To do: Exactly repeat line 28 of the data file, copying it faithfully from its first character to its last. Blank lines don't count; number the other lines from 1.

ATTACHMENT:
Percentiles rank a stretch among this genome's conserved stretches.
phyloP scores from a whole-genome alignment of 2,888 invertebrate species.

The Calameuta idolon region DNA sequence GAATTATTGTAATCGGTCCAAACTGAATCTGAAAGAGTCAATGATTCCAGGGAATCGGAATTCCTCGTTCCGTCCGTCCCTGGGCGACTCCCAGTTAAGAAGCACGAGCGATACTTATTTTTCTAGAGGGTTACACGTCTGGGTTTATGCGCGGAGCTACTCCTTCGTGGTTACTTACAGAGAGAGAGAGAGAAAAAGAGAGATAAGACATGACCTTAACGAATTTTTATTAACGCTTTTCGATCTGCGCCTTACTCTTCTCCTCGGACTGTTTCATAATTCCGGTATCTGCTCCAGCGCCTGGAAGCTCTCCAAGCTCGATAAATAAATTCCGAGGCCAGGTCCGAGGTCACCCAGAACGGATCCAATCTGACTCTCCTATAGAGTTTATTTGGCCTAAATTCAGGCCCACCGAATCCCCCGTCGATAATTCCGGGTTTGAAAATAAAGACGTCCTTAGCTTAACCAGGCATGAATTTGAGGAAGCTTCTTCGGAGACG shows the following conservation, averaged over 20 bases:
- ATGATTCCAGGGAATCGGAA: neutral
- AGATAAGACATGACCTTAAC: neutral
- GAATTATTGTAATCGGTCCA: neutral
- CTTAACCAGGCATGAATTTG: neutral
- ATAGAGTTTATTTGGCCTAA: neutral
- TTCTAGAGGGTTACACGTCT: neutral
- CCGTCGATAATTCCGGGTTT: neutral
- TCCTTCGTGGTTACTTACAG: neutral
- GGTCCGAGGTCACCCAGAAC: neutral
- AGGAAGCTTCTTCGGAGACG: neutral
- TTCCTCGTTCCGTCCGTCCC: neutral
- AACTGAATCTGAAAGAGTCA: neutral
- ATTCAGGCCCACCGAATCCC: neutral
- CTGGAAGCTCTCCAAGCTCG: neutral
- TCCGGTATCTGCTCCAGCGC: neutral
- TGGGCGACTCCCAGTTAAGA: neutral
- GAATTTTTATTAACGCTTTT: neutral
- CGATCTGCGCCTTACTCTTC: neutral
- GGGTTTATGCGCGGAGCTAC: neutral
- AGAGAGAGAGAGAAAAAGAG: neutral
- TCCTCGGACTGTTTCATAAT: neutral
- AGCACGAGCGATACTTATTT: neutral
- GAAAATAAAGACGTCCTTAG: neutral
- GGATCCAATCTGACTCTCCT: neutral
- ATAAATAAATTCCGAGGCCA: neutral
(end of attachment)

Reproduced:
- ATAAATAAATTCCGAGGCCA: neutral